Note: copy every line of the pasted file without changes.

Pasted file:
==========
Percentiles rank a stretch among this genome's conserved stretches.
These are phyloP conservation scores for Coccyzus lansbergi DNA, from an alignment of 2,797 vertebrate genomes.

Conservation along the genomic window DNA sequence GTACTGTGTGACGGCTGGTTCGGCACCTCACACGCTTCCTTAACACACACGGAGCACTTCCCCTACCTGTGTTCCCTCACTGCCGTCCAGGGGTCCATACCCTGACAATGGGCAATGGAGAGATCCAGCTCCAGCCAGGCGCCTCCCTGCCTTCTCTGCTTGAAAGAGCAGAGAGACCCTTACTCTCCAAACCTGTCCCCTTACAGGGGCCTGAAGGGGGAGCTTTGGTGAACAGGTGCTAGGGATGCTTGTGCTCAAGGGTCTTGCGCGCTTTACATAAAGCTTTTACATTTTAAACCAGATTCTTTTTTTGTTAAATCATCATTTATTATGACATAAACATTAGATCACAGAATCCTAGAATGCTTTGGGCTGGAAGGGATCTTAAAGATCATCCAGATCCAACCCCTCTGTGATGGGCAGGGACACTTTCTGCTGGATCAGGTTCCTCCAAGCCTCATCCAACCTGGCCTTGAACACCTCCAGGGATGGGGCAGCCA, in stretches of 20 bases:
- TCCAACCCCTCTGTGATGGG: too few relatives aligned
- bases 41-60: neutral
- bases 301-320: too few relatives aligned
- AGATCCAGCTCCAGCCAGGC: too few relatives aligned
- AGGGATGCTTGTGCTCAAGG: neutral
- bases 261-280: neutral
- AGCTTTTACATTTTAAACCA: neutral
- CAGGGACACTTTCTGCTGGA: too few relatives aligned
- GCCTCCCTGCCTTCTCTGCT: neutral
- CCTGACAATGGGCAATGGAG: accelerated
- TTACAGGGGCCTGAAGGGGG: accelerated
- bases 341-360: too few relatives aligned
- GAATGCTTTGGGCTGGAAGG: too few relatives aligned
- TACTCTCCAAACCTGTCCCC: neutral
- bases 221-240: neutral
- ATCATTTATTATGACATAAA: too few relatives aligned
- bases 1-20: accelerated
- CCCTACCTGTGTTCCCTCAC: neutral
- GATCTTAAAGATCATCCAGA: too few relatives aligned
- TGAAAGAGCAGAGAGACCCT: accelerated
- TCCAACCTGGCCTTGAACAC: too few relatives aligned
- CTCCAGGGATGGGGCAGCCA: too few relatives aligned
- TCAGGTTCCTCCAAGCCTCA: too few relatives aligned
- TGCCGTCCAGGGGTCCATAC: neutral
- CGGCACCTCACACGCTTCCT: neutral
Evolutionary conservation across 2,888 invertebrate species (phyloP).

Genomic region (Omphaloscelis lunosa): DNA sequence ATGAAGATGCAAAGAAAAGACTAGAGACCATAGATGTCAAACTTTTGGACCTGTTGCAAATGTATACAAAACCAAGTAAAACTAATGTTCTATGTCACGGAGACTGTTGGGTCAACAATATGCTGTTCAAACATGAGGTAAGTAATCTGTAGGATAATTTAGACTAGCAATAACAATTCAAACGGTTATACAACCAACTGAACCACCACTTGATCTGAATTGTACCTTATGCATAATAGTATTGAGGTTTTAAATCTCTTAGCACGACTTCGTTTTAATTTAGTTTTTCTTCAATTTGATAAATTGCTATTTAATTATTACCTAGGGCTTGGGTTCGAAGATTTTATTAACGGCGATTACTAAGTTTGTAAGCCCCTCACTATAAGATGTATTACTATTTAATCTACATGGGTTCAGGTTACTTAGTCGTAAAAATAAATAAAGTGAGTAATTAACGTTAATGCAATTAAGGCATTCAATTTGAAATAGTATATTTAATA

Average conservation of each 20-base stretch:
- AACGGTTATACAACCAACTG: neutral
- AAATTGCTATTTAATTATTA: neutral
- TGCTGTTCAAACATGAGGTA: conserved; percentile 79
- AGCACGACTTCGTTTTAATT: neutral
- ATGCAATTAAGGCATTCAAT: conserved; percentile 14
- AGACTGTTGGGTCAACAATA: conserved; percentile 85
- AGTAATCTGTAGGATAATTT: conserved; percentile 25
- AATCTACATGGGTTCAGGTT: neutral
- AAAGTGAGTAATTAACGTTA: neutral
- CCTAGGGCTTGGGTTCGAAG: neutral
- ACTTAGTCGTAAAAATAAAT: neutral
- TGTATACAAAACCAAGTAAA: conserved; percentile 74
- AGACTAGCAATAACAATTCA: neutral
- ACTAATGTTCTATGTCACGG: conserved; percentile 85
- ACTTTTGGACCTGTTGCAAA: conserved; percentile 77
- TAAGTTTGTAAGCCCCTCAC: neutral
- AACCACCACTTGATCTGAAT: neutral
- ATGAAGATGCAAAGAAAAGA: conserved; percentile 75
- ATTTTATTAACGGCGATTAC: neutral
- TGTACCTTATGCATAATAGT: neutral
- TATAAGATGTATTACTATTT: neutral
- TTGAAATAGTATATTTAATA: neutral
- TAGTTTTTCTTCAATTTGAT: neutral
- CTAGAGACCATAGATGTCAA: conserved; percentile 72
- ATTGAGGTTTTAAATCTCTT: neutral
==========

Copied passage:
Percentiles rank a stretch among this genome's conserved stretches.
These are phyloP conservation scores for Coccyzus lansbergi DNA, from an alignment of 2,797 vertebrate genomes.

Conservation along the genomic window DNA sequence GTACTGTGTGACGGCTGGTTCGGCACCTCACACGCTTCCTTAACACACACGGAGCACTTCCCCTACCTGTGTTCCCTCACTGCCGTCCAGGGGTCCATACCCTGACAATGGGCAATGGAGAGATCCAGCTCCAGCCAGGCGCCTCCCTGCCTTCTCTGCTTGAAAGAGCAGAGAGACCCTTACTCTCCAAACCTGTCCCCTTACAGGGGCCTGAAGGGGGAGCTTTGGTGAACAGGTGCTAGGGATGCTTGTGCTCAAGGGTCTTGCGCGCTTTACATAAAGCTTTTACATTTTAAACCAGATTCTTTTTTTGTTAAATCATCATTTATTATGACATAAACATTAGATCACAGAATCCTAGAATGCTTTGGGCTGGAAGGGATCTTAAAGATCATCCAGATCCAACCCCTCTGTGATGGGCAGGGACACTTTCTGCTGGATCAGGTTCCTCCAAGCCTCATCCAACCTGGCCTTGAACACCTCCAGGGATGGGGCAGCCA, in stretches of 20 bases:
- TCCAACCCCTCTGTGATGGG: too few relatives aligned
- bases 41-60: neutral
- bases 301-320: too few relatives aligned
- AGATCCAGCTCCAGCCAGGC: too few relatives aligned
- AGGGATGCTTGTGCTCAAGG: neutral
- bases 261-280: neutral
- AGCTTTTACATTTTAAACCA: neutral
- CAGGGACACTTTCTGCTGGA: too few relatives aligned
- GCCTCCCTGCCTTCTCTGCT: neutral
- CCTGACAATGGGCAATGGAG: accelerated
- TTACAGGGGCCTGAAGGGGG: accelerated
- bases 341-360: too few relatives aligned
- GAATGCTTTGGGCTGGAAGG: too few relatives aligned
- TACTCTCCAAACCTGTCCCC: neutral
- bases 221-240: neutral
- ATCATTTATTATGACATAAA: too few relatives aligned
- bases 1-20: accelerated
- CCCTACCTGTGTTCCCTCAC: neutral
- GATCTTAAAGATCATCCAGA: too few relatives aligned
- TGAAAGAGCAGAGAGACCCT: accelerated
- TCCAACCTGGCCTTGAACAC: too few relatives aligned
- CTCCAGGGATGGGGCAGCCA: too few relatives aligned
- TCAGGTTCCTCCAAGCCTCA: too few relatives aligned
- TGCCGTCCAGGGGTCCATAC: neutral
- CGGCACCTCACACGCTTCCT: neutral
Evolutionary conservation across 2,888 invertebrate species (phyloP).

Genomic region (Omphaloscelis lunosa): DNA sequence ATGAAGATGCAAAGAAAAGACTAGAGACCATAGATGTCAAACTTTTGGACCTGTTGCAAATGTATACAAAACCAAGTAAAACTAATGTTCTATGTCACGGAGACTGTTGGGTCAACAATATGCTGTTCAAACATGAGGTAAGTAATCTGTAGGATAATTTAGACTAGCAATAACAATTCAAACGGTTATACAACCAACTGAACCACCACTTGATCTGAATTGTACCTTATGCATAATAGTATTGAGGTTTTAAATCTCTTAGCACGACTTCGTTTTAATTTAGTTTTTCTTCAATTTGATAAATTGCTATTTAATTATTACCTAGGGCTTGGGTTCGAAGATTTTATTAACGGCGATTACTAAGTTTGTAAGCCCCTCACTATAAGATGTATTACTATTTAATCTACATGGGTTCAGGTTACTTAGTCGTAAAAATAAATAAAGTGAGTAATTAACGTTAATGCAATTAAGGCATTCAATTTGAAATAGTATATTTAATA

Average conservation of each 20-base stretch:
- AACGGTTATACAACCAACTG: neutral
- AAATTGCTATTTAATTATTA: neutral
- TGCTGTTCAAACATGAGGTA: conserved; percentile 79
- AGCACGACTTCGTTTTAATT: neutral
- ATGCAATTAAGGCATTCAAT: conserved; percentile 14
- AGACTGTTGGGTCAACAATA: conserved; percentile 85
- AGTAATCTGTAGGATAATTT: conserved; percentile 25
- AATCTACATGGGTTCAGGTT: neutral
- AAAGTGAGTAATTAACGTTA: neutral
- CCTAGGGCTTGGGTTCGAAG: neutral
- ACTTAGTCGTAAAAATAAAT: neutral
- TGTATACAAAACCAAGTAAA: conserved; percentile 74
- AGACTAGCAATAACAATTCA: neutral
- ACTAATGTTCTATGTCACGG: conserved; percentile 85
- ACTTTTGGACCTGTTGCAAA: conserved; percentile 77
- TAAGTTTGTAAGCCCCTCAC: neutral
- AACCACCACTTGATCTGAAT: neutral
- ATGAAGATGCAAAGAAAAGA: conserved; percentile 75
- ATTTTATTAACGGCGATTAC: neutral
- TGTACCTTATGCATAATAGT: neutral
- TATAAGATGTATTACTATTT: neutral
- TTGAAATAGTATATTTAATA: neutral
- TAGTTTTTCTTCAATTTGAT: neutral
- CTAGAGACCATAGATGTCAA: conserved; percentile 72
- ATTGAGGTTTTAAATCTCTT: neutral